For a long time, law enforcement drew little distinction between prostitutes and pimps.
But that’s rapidly changing.
Over the last few years, Los Angeles County prosecutors have been targeting pimps with human trafficking charges that can carry significantly greater punishment than pandering.
In 2014, the district attorney’s office filed human trafficking charges against 81 people — up from 25 in 2013 and 18 in 2012, according to a Times analysis of the office’s data. The office charged 40 people during the first six months of this year, the data show. Although forced-labor cases are also charged as human trafficking, the office said all but a few of the new cases targeted alleged pimps.
The steady uptick began after voters passed Proposition 35 in 2012, stiffening sentences and making the cases easier to prosecute, said Deputy Dist. Atty. Jane Creighton, coordinator of the office’s human trafficking unit, which was created in July 2014.
The shift is part of a larger sea change among law enforcement officials, who increasingly view women and children involved in prostitution as victims, not criminals.
The district attorney’s office started a program last year to divert teens arrested on prostitution charges out of the judicial system and into tutoring and therapy.
“The crime is still against the law,” Creighton said, “but obviously we do everything we can to treat them as victims.”
Human trafficking cases are inherently hard to prosecute, Creighton said, because the victims — whose testimony is crucial for a conviction — are often reluctant witnesses. Some change their accounts when on the witness stand, fearful of retaliation. Others refuse to cooperate from the start after years of being warned against working with authorities by their pimps and because they often still feel allegiance toward them.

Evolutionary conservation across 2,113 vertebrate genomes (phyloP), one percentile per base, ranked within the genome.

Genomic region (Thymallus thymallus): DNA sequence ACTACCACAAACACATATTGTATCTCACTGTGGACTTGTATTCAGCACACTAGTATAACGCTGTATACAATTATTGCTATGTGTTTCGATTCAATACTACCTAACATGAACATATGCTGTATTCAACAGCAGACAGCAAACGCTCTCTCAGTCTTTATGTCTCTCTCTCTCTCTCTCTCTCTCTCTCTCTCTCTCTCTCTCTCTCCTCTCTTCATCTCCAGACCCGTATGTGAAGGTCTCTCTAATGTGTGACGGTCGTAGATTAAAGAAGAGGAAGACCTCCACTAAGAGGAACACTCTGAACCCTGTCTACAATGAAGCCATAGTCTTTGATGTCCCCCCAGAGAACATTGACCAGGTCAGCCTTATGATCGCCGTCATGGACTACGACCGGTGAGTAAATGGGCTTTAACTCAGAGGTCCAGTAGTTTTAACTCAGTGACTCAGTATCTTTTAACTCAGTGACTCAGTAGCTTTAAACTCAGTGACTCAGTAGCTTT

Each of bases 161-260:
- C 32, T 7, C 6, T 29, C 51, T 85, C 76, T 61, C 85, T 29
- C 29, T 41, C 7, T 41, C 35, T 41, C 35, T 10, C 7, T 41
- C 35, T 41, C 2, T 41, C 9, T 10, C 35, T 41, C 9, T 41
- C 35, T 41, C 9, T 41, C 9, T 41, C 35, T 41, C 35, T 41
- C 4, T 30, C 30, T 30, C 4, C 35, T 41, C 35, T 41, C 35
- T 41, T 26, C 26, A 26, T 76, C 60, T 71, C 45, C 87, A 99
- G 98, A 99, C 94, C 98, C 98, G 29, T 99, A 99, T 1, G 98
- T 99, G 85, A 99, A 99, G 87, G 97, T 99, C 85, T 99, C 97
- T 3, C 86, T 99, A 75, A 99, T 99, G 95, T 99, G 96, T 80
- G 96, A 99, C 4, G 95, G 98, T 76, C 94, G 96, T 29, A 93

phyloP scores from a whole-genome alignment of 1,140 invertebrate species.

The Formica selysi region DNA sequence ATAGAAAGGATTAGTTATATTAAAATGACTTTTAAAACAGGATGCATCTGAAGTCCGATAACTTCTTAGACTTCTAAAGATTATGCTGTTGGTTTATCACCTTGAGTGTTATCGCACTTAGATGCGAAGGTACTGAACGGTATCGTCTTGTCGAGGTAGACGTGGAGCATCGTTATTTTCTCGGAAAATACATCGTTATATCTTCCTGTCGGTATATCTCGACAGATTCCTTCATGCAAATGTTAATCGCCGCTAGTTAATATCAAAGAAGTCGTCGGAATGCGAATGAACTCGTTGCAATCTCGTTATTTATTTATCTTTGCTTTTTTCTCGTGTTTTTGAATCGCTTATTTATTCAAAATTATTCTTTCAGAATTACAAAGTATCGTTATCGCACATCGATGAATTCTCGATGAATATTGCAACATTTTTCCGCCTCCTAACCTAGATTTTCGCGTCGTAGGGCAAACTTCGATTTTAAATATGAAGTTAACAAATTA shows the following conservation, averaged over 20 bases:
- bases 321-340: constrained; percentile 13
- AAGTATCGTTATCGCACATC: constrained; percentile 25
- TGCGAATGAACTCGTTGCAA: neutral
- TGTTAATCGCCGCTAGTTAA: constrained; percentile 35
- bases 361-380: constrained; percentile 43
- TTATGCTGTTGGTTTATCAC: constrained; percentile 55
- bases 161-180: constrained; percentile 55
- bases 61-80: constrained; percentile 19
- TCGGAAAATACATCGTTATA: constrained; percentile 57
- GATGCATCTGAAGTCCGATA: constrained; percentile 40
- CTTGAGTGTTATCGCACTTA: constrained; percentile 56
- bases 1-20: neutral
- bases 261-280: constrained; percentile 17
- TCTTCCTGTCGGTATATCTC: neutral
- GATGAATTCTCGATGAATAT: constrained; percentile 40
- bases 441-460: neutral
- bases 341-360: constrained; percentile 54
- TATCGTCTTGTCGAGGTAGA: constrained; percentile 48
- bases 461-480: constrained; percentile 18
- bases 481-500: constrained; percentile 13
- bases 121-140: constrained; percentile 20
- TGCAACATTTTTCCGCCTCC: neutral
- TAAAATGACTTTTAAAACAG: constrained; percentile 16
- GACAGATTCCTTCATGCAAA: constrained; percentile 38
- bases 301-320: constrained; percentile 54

Perceptions of prostitutes and pimps have evolved through the years.
In 1887, The Times covered a “crusade against prostitutes” in San Bernardino, during which women arrested for the crime had to pay $500 or spend six months in jail. And in the early 1980s, when LAPD officers did a big prostitution bust in Hollywood, 137 people were arrested — only three of them men accused of pimping. During a news conference in January, Dist. Atty. Jackie Lacey said that, for years, popular culture shaped how people viewed the crime.
“In Hollywood, the term ‘pimp’ has been glamorized,” she said. “There are movies about pimps, showing them as benevolent. We have really changed our thinking on that.”
The increase in charges filed in Los Angeles County falls in line with a national movement toward cracking down on pimps as the perpetrators of human trafficking, said Amy Farrell, a human trafficking researcher who teaches criminology at Northeastern University.